Alternatively, you can have a system in place to remind yourself before the deadline.
You presumably read the regulations and at least skimmed the costs when you initially got your new card, but the way the system is set up, you're forced to begin a slew of various fees and penalties for breaching a single restriction.
For example, credit card companies now charge a fee for canceling your credit card. The cost is still new, but credit card firms and banks decided to profit from it as well because customers were recognizing all those extra fees and opting to cancel their cards as soon as possible.
You could also be charged an inactivity fee if you don't do anything. If you don't use your credit card for a certain period, you'll be charged this fee. Even if you don't have this sort of cost, you'll want to keep track of this regulation for a few reasons, which we'll explain later.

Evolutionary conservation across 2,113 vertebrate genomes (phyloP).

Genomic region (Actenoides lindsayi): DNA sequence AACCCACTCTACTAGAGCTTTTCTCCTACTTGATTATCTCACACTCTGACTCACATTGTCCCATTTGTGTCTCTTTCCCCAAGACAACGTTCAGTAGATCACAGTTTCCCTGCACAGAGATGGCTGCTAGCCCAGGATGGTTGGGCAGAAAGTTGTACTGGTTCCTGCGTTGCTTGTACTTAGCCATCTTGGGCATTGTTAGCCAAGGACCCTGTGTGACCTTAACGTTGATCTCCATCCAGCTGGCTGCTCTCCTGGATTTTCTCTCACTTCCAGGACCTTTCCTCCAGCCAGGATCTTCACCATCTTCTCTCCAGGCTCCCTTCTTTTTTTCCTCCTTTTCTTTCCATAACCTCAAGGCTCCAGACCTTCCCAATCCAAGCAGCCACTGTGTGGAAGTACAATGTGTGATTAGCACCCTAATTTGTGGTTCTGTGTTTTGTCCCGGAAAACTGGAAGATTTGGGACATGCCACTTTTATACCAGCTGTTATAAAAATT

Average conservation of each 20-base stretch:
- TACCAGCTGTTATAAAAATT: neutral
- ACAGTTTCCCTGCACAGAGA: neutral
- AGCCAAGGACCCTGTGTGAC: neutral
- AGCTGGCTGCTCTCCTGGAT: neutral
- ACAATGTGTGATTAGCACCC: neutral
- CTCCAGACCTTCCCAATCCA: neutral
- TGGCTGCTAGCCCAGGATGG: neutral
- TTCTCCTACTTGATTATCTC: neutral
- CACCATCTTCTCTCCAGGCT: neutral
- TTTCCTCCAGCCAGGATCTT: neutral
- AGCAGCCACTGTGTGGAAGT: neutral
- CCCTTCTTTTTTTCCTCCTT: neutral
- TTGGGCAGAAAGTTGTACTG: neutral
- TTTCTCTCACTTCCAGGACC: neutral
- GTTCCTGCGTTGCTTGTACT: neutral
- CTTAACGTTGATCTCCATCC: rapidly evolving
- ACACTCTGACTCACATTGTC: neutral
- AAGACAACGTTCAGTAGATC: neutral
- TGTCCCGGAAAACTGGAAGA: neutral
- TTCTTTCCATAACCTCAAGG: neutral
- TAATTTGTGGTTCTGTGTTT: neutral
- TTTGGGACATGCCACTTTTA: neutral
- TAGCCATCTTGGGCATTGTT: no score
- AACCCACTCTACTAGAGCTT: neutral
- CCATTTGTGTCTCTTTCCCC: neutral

A zero percent interest rate sounds good because we always want to avoid paying extra money on our loans. However, the way it works is that card issuers keep track of everything you would owe if they charged interest from day one.
Then, if you don't pay off the entire amount by the very last day of the agreement, you'll be charged interest starting on the first day, on the complete purchase price, not what's left.
Worse yet, interest charges are applied to your debt, so you end up paying interest on interest! Also, some issuers make up for the zero interest fee by charging high transfer fees. Some charge as much as 3%. So this is definitely a case of looking carefully before you leap.
Upgraded cards can be seen as an ego booster that adds to our social image.
Most people brag about their gold and platinum cards, which they see as being elitist or membership into an exclusive club. However, such cards also come with additional costs for the holders.